(MENAFN - The Peninsula) Hamad International Training Center (HITC), a training facility run by Hamad Medical Corporation (HMC), recently concluded a training course in ultrasound techniques for non-radiology doctors.
The course was organised in conjunction with the College of Emergency Medicine in the United Kingdom (UK CEM).
The HITC and UK CEM ultrasound course is one of a very few ongoing ultrasound courses of its type anywhere in the world. It is the only 'bedside ultrasound' course taught in the region with clinical governance and patient safety as the central theme, with essential emphasis on training standards and collaboration between emergency medicine and radiology.
Dr Khalid Abdulnoor Saifeldeen, HITC Director said, "HITC offers numerous courses aimed at continuously improving the efficiency and competence of HMC's healthcare professionals, in line with the organization's values and objectives of providing safe and high quality healthcare services in a patient-centered environment."
Professor Peter Cameron, Chief of Emergency Medicine at HMC said, "This course is an essential requirement in ensuring that we train our emergency physicians to maintain high quality skills and clinically-governed practices. This course also brings four different entities together including the Hamad International Training Centre, Emergency Medicine, UK College of Emergency Medicine and Radiology Department. This maximises the resources available to our doctors so we can provide our patients with the safest and most effective care."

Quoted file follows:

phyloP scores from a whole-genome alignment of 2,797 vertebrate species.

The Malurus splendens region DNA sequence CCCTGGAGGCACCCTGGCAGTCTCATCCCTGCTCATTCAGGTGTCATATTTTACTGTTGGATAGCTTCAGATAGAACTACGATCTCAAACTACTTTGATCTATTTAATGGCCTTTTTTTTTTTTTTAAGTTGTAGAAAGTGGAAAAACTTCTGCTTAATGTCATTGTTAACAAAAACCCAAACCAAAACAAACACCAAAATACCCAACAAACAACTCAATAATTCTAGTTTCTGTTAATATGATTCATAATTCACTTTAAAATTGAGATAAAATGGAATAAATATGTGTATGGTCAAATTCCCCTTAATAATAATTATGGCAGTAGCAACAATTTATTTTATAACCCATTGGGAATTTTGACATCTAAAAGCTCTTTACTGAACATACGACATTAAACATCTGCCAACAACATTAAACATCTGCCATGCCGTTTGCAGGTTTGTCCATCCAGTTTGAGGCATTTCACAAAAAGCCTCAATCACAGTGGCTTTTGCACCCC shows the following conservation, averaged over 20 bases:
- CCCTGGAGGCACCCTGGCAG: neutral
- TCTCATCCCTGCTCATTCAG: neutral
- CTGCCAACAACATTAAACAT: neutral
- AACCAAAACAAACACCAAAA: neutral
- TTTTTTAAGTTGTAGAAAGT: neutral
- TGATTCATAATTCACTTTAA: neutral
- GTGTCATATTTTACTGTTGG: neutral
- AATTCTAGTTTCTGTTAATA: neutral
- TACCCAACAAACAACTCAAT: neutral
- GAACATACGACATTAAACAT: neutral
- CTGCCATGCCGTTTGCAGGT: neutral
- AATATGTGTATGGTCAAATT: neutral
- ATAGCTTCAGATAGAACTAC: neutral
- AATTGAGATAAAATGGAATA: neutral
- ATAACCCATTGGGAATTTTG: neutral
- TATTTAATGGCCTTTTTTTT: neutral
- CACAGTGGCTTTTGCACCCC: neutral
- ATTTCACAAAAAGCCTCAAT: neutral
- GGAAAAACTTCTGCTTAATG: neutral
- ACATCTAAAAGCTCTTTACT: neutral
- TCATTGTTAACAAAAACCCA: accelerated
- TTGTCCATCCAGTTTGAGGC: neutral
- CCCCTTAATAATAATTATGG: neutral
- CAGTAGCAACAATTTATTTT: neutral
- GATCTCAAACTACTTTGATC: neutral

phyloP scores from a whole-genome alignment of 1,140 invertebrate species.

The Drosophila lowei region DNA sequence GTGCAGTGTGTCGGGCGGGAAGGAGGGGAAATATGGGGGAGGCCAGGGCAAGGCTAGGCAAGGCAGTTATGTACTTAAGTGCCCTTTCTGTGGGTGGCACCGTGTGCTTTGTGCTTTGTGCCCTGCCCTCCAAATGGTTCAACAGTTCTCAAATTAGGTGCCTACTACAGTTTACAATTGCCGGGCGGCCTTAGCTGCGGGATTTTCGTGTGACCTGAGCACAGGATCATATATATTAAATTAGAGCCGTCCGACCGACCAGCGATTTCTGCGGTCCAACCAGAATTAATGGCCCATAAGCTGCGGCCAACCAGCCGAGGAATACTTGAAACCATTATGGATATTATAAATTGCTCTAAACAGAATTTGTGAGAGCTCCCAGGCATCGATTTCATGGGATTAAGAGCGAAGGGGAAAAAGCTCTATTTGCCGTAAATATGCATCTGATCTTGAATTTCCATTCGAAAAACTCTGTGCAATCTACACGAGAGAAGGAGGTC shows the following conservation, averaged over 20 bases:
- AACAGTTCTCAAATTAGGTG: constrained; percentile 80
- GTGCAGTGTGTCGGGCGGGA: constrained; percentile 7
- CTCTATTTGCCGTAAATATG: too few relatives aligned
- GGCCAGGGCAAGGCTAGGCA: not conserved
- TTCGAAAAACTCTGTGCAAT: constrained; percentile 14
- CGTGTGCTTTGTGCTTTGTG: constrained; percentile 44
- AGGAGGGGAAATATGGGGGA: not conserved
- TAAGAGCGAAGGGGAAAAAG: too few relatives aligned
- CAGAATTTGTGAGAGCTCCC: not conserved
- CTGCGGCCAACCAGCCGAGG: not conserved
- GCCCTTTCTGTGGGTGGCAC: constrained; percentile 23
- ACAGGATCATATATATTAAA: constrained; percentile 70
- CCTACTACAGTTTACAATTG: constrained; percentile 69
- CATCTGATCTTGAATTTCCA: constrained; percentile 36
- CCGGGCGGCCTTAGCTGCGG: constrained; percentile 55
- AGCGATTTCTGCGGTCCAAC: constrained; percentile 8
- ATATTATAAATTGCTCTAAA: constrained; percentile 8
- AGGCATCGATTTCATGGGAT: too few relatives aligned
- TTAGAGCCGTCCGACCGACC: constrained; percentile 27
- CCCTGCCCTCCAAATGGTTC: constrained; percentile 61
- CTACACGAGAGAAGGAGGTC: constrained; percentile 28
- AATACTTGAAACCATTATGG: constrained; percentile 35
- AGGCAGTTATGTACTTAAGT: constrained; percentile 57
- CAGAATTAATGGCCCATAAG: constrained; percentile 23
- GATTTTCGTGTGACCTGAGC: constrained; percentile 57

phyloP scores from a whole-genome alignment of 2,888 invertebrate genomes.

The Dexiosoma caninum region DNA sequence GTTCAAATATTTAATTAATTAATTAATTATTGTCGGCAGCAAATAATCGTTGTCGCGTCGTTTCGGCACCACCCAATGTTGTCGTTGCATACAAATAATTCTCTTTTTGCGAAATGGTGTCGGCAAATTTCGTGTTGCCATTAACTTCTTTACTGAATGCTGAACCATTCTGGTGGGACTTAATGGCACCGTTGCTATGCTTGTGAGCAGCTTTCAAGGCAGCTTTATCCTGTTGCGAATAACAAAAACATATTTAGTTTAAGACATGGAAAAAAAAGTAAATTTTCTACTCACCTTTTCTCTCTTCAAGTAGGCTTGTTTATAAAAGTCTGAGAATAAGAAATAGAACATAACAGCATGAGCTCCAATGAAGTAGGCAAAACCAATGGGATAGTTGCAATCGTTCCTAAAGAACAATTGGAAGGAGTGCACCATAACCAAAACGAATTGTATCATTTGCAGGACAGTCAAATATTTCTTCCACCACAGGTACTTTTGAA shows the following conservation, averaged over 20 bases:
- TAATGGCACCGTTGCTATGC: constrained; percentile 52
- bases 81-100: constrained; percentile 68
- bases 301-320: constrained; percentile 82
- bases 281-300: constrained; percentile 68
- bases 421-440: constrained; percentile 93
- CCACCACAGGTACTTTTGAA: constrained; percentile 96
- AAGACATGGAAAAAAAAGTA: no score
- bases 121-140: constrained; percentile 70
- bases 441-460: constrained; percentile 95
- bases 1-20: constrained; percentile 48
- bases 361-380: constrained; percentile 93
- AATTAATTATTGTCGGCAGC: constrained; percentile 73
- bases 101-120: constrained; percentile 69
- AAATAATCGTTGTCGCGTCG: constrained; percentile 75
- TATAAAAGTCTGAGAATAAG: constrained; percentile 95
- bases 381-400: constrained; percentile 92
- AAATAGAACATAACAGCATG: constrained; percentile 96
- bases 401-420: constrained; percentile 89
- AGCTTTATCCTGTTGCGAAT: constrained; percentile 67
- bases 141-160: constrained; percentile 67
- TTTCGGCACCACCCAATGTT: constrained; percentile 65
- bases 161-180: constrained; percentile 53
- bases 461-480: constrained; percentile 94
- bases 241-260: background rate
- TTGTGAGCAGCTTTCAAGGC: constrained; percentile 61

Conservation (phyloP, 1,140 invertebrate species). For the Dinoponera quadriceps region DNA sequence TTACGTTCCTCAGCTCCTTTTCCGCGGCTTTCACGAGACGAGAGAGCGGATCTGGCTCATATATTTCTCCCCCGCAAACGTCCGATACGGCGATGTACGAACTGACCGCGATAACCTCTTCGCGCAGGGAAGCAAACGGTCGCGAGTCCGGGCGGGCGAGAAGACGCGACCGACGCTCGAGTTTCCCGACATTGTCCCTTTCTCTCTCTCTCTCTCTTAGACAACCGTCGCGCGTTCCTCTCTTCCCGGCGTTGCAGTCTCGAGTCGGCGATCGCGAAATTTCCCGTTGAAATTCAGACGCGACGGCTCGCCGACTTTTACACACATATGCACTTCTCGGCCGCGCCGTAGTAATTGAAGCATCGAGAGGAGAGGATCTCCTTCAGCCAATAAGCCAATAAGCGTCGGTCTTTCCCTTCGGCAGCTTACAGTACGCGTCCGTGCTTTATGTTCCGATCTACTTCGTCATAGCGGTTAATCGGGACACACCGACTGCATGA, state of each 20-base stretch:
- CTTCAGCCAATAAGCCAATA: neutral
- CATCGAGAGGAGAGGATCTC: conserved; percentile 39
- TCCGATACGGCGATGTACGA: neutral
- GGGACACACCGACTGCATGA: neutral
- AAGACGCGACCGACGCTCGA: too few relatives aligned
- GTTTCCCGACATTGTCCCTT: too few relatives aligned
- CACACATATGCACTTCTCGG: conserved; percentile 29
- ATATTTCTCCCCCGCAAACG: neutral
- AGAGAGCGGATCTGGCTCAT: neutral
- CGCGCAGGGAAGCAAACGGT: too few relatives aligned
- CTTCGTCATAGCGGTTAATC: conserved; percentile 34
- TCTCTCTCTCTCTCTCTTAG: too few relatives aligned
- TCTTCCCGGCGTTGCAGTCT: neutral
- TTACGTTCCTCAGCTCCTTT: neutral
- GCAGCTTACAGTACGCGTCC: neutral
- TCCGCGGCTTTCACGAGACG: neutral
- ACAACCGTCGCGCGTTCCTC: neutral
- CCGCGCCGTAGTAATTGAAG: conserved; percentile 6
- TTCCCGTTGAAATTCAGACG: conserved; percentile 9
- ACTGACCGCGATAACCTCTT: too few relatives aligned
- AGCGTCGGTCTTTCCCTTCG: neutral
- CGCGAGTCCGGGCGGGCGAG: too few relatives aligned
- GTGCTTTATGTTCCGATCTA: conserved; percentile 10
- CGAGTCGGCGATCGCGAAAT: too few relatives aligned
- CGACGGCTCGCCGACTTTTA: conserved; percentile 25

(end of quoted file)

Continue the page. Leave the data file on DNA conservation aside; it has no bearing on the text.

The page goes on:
Dr Lubna Andraous, a senior specialist in the Emergency Department, who completed the level two training of the ultrasound course said, "The course was great and the instructors were very helpful. The skills that we learnt through this course will definitely help us improve our services for the patients, especially for critically ill patients who are unstable. Through this training, we are now fully qualified to perform an ultrasound by the bedside of the patient to detect life threatening emergencies. This could help us to save lives."
"A few weeks ago, I had a 50-year-old female patient who was complaining of a stomach ache, but soon went into cardiac arrest. I used the ultrasound technique taught in this course and found a life threatening condition which was obstructing her lungs. We were able to administer the required medication to her in time and it was the ultrasound detection that saved her life," she added.
HITC offers around 1,000 courses in various medical disciplines annually, 30 of which are aimed at improving physicians' efficiency.